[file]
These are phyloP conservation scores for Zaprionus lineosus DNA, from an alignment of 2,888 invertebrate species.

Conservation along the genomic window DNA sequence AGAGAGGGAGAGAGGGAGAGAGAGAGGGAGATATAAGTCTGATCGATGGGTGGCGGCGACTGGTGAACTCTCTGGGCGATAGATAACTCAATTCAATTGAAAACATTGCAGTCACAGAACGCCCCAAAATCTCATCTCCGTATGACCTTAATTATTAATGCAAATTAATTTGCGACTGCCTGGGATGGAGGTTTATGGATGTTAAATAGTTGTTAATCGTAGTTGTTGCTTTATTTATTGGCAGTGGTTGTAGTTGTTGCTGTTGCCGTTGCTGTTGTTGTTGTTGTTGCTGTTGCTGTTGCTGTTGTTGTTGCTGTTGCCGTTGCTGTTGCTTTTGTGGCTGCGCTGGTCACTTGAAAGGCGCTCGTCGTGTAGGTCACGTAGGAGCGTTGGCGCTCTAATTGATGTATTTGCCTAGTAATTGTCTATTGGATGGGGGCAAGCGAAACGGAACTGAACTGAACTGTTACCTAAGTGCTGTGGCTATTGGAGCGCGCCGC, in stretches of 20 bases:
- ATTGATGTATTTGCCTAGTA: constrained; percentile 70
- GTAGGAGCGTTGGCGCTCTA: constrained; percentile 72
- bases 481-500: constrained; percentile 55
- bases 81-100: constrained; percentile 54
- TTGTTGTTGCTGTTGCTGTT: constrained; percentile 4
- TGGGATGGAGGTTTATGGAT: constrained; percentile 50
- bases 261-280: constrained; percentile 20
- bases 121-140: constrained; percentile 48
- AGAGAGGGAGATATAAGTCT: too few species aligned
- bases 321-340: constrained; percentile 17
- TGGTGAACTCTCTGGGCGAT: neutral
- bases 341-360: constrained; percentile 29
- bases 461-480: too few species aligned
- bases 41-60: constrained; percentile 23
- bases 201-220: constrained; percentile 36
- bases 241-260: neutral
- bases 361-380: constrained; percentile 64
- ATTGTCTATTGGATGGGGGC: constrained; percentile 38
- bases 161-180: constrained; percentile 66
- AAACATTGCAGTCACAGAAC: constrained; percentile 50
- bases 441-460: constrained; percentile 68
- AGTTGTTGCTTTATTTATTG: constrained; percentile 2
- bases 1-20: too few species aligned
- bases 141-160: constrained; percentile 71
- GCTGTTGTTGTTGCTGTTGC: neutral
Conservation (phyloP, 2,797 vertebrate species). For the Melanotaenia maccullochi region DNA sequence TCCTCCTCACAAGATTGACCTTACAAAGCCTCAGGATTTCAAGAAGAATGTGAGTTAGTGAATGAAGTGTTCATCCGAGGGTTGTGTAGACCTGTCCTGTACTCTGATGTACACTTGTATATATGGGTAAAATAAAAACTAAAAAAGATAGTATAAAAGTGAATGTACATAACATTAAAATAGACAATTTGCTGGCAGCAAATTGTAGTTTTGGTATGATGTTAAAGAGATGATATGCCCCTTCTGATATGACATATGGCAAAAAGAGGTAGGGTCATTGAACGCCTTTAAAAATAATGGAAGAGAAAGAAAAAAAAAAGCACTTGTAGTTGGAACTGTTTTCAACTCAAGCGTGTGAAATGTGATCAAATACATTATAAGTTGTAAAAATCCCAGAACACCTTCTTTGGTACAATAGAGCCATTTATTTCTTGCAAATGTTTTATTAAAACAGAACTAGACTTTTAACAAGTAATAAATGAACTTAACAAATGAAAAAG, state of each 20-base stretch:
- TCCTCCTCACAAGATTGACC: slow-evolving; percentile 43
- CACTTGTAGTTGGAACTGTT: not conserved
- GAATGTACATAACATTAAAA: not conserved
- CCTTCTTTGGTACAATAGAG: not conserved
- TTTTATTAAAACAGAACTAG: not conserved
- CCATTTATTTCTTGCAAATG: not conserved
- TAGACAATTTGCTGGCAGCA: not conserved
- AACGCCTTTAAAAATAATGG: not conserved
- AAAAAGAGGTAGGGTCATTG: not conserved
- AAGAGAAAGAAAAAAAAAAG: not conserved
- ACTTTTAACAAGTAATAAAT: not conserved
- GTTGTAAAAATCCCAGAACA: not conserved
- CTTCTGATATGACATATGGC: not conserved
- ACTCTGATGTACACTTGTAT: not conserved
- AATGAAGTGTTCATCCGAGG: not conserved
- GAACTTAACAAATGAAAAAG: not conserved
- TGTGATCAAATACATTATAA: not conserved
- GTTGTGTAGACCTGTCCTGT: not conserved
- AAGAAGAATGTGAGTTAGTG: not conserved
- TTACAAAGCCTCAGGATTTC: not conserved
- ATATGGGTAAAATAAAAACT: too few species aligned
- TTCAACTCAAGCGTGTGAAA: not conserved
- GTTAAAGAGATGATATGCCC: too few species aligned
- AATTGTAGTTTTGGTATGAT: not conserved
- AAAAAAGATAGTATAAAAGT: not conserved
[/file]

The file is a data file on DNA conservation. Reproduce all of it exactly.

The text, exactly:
These are phyloP conservation scores for Zaprionus lineosus DNA, from an alignment of 2,888 invertebrate species.

Conservation along the genomic window DNA sequence AGAGAGGGAGAGAGGGAGAGAGAGAGGGAGATATAAGTCTGATCGATGGGTGGCGGCGACTGGTGAACTCTCTGGGCGATAGATAACTCAATTCAATTGAAAACATTGCAGTCACAGAACGCCCCAAAATCTCATCTCCGTATGACCTTAATTATTAATGCAAATTAATTTGCGACTGCCTGGGATGGAGGTTTATGGATGTTAAATAGTTGTTAATCGTAGTTGTTGCTTTATTTATTGGCAGTGGTTGTAGTTGTTGCTGTTGCCGTTGCTGTTGTTGTTGTTGTTGCTGTTGCTGTTGCTGTTGTTGTTGCTGTTGCCGTTGCTGTTGCTTTTGTGGCTGCGCTGGTCACTTGAAAGGCGCTCGTCGTGTAGGTCACGTAGGAGCGTTGGCGCTCTAATTGATGTATTTGCCTAGTAATTGTCTATTGGATGGGGGCAAGCGAAACGGAACTGAACTGAACTGTTACCTAAGTGCTGTGGCTATTGGAGCGCGCCGC, in stretches of 20 bases:
- ATTGATGTATTTGCCTAGTA: constrained; percentile 70
- GTAGGAGCGTTGGCGCTCTA: constrained; percentile 72
- bases 481-500: constrained; percentile 55
- bases 81-100: constrained; percentile 54
- TTGTTGTTGCTGTTGCTGTT: constrained; percentile 4
- TGGGATGGAGGTTTATGGAT: constrained; percentile 50
- bases 261-280: constrained; percentile 20
- bases 121-140: constrained; percentile 48
- AGAGAGGGAGATATAAGTCT: too few species aligned
- bases 321-340: constrained; percentile 17
- TGGTGAACTCTCTGGGCGAT: neutral
- bases 341-360: constrained; percentile 29
- bases 461-480: too few species aligned
- bases 41-60: constrained; percentile 23
- bases 201-220: constrained; percentile 36
- bases 241-260: neutral
- bases 361-380: constrained; percentile 64
- ATTGTCTATTGGATGGGGGC: constrained; percentile 38
- bases 161-180: constrained; percentile 66
- AAACATTGCAGTCACAGAAC: constrained; percentile 50
- bases 441-460: constrained; percentile 68
- AGTTGTTGCTTTATTTATTG: constrained; percentile 2
- bases 1-20: too few species aligned
- bases 141-160: constrained; percentile 71
- GCTGTTGTTGTTGCTGTTGC: neutral
Conservation (phyloP, 2,797 vertebrate species). For the Melanotaenia maccullochi region DNA sequence TCCTCCTCACAAGATTGACCTTACAAAGCCTCAGGATTTCAAGAAGAATGTGAGTTAGTGAATGAAGTGTTCATCCGAGGGTTGTGTAGACCTGTCCTGTACTCTGATGTACACTTGTATATATGGGTAAAATAAAAACTAAAAAAGATAGTATAAAAGTGAATGTACATAACATTAAAATAGACAATTTGCTGGCAGCAAATTGTAGTTTTGGTATGATGTTAAAGAGATGATATGCCCCTTCTGATATGACATATGGCAAAAAGAGGTAGGGTCATTGAACGCCTTTAAAAATAATGGAAGAGAAAGAAAAAAAAAAGCACTTGTAGTTGGAACTGTTTTCAACTCAAGCGTGTGAAATGTGATCAAATACATTATAAGTTGTAAAAATCCCAGAACACCTTCTTTGGTACAATAGAGCCATTTATTTCTTGCAAATGTTTTATTAAAACAGAACTAGACTTTTAACAAGTAATAAATGAACTTAACAAATGAAAAAG, state of each 20-base stretch:
- TCCTCCTCACAAGATTGACC: slow-evolving; percentile 43
- CACTTGTAGTTGGAACTGTT: not conserved
- GAATGTACATAACATTAAAA: not conserved
- CCTTCTTTGGTACAATAGAG: not conserved
- TTTTATTAAAACAGAACTAG: not conserved
- CCATTTATTTCTTGCAAATG: not conserved
- TAGACAATTTGCTGGCAGCA: not conserved
- AACGCCTTTAAAAATAATGG: not conserved
- AAAAAGAGGTAGGGTCATTG: not conserved
- AAGAGAAAGAAAAAAAAAAG: not conserved
- ACTTTTAACAAGTAATAAAT: not conserved
- GTTGTAAAAATCCCAGAACA: not conserved
- CTTCTGATATGACATATGGC: not conserved
- ACTCTGATGTACACTTGTAT: not conserved
- AATGAAGTGTTCATCCGAGG: not conserved
- GAACTTAACAAATGAAAAAG: not conserved
- TGTGATCAAATACATTATAA: not conserved
- GTTGTGTAGACCTGTCCTGT: not conserved
- AAGAAGAATGTGAGTTAGTG: not conserved
- TTACAAAGCCTCAGGATTTC: not conserved
- ATATGGGTAAAATAAAAACT: too few species aligned
- TTCAACTCAAGCGTGTGAAA: not conserved
- GTTAAAGAGATGATATGCCC: too few species aligned
- AATTGTAGTTTTGGTATGAT: not conserved
- AAAAAAGATAGTATAAAAGT: not conserved